Pleistocene glacial and interglacial cycles, Past Exams for Earth Sciences

Pleistocene glacial and interglacial cycles, Past Exams for Earth Sciences

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About the changing glacial cycles and their effect on earth
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Pleistocene Epoch : 1.8 million to 10,000years ago Holocene Epoch : since 10,000 years ago

Some basic definitions Glacial Period : When discussing climate change over millions of years, periods during which the Northern Hemisphere had ice sheets. Includes the Pleistocene and Holocene, including current.

Glacial Interval/ Ice Age : Time during the Pleistocene when more than just Greenland / Antarctica have ice sheets.

Interglacial Period/ Interval : Time during the Pleistocene when only Greenland/ Antarctica have ice sheets.(the Holocene, includes current )

Background Information ▲ Over its history, the earth has undergone many periods of extensive glaciations. ▲ Often, this resulted when plate movements positioned large continental blocks over the

poles. ▲ Much of the Mesozoic and Cenozoic, however, were characterized by mild climates. ▲ Therefore, the glacial and interglacial cycles of the Pleistocene represented a dramatic


Pleistocene Glaciation

• Pleistocene glaciation is the period in Earth's history also known as the Quaternary glaciation or the current ice age.

• It is important to recognize that the Pleistocene was a series of real ice ages, separated by relatively short periods.

• The shorter and warmer intervals between the recurrent Pleistocene glaciations are termed interglacials.

• The Pleistocene started 2.6 million years ago and lasted until the termination of the Weichsel glaciation about 11,711 years ago.

• Through much of this period, the Earth's northern and southern regions were covered by kilometer thick glaciers.

The Pleistocene ice ages were a natural continuation of the cooling of Earth that had taken place throughout Cenozoic. Time progresses from left to right.

What caused the Pleistocene ice ages?

✓ Scientists once believed that they had resulted from changes in the output of solar radiation from the sun. This does not appear to be the case.

✓ Instead, the Pleistocene ice ages are seen to have resulted from changes in the Earth’s orbit which, in turn, resulted in changes in incident solar radiation.

✓ These changes are known as Milankovitch cycles.

✓ Over long periods of time 30% of Earth's land masses was thus covered by dazzling white ice and snow, and thereby Earth's albedo increased dramatically, and a very high proportion of solar radiation was reflected back to space, which intensified further cooling.

The Pleistocene was a time of fluctuating colder climates that resulted in a number of extensive glaciations or ICE AGES. At present, ice covers about 10% of the land surface, whereas at its maximum extent during the Pleistocene it covered about 30%.

The major effects of this ice age were

▲ Erosion of land and the deposition of material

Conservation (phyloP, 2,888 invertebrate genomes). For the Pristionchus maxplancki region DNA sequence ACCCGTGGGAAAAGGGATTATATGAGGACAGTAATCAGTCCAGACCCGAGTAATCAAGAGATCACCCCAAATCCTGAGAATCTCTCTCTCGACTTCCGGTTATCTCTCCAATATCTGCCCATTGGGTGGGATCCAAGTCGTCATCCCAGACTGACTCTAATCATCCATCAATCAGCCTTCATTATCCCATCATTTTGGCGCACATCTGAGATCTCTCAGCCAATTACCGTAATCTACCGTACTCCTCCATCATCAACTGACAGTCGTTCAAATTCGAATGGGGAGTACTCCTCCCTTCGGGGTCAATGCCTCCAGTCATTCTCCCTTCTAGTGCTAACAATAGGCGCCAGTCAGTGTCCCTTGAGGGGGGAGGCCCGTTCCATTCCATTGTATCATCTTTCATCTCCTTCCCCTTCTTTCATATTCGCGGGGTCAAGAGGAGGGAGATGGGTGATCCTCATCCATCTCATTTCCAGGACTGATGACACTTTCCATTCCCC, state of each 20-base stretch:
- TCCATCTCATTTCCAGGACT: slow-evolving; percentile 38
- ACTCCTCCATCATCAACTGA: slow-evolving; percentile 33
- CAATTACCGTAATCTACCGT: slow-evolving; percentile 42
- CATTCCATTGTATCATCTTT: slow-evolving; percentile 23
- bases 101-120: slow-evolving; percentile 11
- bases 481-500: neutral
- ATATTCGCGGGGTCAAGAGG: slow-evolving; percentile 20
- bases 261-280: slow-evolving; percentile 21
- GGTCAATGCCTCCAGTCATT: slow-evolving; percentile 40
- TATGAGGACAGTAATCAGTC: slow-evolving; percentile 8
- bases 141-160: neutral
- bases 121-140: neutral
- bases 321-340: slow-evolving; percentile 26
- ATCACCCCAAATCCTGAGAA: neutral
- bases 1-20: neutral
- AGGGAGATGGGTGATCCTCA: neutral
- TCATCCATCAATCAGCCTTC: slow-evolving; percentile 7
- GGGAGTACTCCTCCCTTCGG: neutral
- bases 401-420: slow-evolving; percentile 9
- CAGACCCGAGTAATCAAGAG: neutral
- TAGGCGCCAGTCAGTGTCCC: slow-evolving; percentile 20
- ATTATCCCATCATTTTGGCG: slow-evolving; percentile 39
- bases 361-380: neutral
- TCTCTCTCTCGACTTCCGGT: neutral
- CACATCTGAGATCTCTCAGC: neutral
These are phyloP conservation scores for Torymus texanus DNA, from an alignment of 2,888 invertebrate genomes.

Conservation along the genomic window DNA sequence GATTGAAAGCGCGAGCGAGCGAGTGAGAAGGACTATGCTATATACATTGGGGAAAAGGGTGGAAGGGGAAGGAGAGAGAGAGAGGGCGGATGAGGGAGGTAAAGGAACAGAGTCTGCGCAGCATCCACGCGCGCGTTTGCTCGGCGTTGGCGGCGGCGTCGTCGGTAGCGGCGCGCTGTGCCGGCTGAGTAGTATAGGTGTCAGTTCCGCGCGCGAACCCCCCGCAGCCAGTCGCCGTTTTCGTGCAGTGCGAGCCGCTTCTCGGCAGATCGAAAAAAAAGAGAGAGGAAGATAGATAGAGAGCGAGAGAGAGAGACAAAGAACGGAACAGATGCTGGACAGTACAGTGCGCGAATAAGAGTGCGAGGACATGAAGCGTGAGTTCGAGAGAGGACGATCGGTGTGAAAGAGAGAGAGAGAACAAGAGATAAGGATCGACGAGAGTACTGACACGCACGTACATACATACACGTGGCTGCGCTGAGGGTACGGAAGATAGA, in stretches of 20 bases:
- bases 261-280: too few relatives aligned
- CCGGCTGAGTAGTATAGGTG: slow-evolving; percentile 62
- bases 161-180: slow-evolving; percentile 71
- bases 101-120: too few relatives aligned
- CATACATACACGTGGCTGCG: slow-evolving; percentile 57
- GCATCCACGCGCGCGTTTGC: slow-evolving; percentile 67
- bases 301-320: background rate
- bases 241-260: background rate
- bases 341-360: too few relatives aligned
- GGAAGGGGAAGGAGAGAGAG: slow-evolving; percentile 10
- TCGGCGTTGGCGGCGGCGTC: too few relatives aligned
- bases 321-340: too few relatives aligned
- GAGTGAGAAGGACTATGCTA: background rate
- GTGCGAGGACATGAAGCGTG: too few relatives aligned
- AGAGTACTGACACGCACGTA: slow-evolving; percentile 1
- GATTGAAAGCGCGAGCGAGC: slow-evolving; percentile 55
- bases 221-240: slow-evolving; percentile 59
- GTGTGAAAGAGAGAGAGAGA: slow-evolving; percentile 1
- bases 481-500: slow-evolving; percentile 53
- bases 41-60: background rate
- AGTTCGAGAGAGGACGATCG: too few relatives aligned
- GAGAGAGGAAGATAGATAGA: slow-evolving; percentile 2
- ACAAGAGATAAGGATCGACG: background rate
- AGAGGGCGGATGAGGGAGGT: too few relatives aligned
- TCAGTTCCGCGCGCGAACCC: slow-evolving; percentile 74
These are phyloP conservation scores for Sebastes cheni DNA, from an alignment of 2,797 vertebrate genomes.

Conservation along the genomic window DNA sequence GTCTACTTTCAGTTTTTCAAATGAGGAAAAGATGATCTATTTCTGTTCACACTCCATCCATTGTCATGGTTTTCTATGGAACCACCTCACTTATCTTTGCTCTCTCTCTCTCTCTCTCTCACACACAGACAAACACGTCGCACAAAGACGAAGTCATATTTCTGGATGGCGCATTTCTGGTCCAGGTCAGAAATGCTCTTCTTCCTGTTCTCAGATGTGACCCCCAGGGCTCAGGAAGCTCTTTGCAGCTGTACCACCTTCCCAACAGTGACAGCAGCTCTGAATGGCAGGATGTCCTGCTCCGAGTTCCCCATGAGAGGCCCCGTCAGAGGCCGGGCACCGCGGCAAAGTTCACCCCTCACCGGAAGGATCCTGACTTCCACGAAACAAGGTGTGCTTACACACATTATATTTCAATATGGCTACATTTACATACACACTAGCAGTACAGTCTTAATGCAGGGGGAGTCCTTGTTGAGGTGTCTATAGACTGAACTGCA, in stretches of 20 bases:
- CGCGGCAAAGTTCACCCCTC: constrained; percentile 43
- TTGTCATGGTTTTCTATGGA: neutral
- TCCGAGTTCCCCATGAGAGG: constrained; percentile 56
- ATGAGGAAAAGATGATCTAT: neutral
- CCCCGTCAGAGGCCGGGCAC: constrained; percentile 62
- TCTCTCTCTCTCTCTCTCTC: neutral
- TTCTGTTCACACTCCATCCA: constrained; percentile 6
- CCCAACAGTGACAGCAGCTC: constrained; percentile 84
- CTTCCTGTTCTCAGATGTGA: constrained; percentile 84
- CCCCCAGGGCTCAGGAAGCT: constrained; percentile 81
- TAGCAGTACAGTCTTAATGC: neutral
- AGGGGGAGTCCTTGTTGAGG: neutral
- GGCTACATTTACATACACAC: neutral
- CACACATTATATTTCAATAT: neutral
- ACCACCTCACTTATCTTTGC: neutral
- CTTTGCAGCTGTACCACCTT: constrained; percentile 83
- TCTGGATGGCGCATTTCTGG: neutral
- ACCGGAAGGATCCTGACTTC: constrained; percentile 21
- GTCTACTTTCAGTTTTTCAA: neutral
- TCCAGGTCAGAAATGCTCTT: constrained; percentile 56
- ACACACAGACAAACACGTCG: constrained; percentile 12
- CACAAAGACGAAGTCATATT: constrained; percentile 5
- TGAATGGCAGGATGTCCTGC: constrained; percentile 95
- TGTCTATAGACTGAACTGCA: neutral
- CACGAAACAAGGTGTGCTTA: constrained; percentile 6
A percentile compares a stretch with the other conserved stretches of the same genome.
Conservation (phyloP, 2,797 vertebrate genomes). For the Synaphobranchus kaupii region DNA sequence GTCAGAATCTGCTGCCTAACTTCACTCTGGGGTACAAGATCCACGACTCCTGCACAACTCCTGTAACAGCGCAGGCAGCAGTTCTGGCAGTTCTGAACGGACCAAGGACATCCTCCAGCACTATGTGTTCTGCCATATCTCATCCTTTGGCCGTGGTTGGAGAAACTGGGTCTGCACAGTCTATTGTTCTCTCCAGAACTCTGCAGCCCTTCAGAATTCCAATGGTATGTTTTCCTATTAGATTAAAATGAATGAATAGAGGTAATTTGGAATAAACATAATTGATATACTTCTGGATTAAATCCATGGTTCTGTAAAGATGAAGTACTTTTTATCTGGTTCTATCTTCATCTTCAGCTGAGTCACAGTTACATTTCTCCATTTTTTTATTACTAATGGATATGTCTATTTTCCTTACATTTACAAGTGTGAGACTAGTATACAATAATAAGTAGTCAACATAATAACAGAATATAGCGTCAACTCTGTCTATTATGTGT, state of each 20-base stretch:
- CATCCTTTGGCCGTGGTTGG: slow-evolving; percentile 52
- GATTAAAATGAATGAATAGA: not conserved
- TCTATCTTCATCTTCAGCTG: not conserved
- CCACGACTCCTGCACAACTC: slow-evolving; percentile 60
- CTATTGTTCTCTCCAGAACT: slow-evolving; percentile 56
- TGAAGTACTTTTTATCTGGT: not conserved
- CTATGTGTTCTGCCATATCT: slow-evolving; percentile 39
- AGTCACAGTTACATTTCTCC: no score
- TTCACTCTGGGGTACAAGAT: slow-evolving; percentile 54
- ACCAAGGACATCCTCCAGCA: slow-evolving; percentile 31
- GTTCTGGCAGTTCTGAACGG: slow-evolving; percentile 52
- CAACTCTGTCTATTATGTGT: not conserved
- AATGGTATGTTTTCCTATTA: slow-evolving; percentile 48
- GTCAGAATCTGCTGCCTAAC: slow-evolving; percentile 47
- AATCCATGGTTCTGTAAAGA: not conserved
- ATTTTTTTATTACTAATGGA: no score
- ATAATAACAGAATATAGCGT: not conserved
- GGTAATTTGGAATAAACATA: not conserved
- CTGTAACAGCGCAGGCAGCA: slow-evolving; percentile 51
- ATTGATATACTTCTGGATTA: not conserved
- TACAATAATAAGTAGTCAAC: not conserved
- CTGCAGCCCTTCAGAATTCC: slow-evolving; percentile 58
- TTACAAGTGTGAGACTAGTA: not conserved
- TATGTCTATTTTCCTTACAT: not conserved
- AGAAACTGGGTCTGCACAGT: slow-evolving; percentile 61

▲ The modification of river systems

▲ The creation of millions of lakes

▲ Changes in sea level

▲ The development of pluvial lakes far from the ice margins

▲ The isostatic adjustment of the earth's crust

▲ Flooding

▲ Abnormal winds

World during Pleistocene glaciation

♦ During the ice ages global average annual temperature was 5-10 degrees colder than today.

♦ A large part of the world's water was for long periods locked up in gigantic ice sheets.

♦ The water level in the World's oceans became very low, and the continents suffered from dust storms.

♦ The cycle time between cold periods and warm periods was 41,000 years. The temperature difference between cold and warm periods was about 4 degrees or less.

Oxygen has some story to tell

• There were variations in the frequency of oxygen isotopes between actual glaciations and interglacial during middle and late Pleistocene.

• It is compiled from analysis of oxygen isotopes in sediments on the seabed. These were known MIS means Marine Isotope Stages in Pleistocene.

• Oxygen has two naturally occurring isotopes, namely, O-16 and O-18.

• O-16 constitutes 99.762% and has 8 protons and 8 neutrons, in total 16. O-18 constitutes 0.2% and has 8 protons and 10 neutrons, a total of 18.

• When water evaporates, water molecules, which contain the light isotope, will evaporate faster than water molecules containing the heavy isotope.

• Building up glaciers on the continents requires evaporation of a lot of water from the sea, which then accumulates as ice on land.

• The ice will be enriched with the light isotope, while the remaining water will be enriched with the heavy isotope.

• The ratio O-18/O-16 in sea water must therefore have been higher in glaciations periods than in the interglacial.

• The Isotope ratio in organisms with shells (e.g. mussels) reflects the isotope ratio of the water at the time they lived. When they died, they sank to the bottom and became to sediments in the seabed.

• In cores from the seabed scientists can find the preserved shells, measure the isotopic ratio and thereby obtain an indication of the extent of ice on land, when the organisms lived.


• On geological congresses it has been agreed that the Pleistocene ice age ended about 11,711 years ago, and we have defined that present is a brand new period, called the Holocene.

• But, however, we can define and decide that the present Holocene warm period is an interglacial, of which there have already been many.

• With high probability the glaciers will return to the northern and southern parts of the world's continents, only we do not know when.

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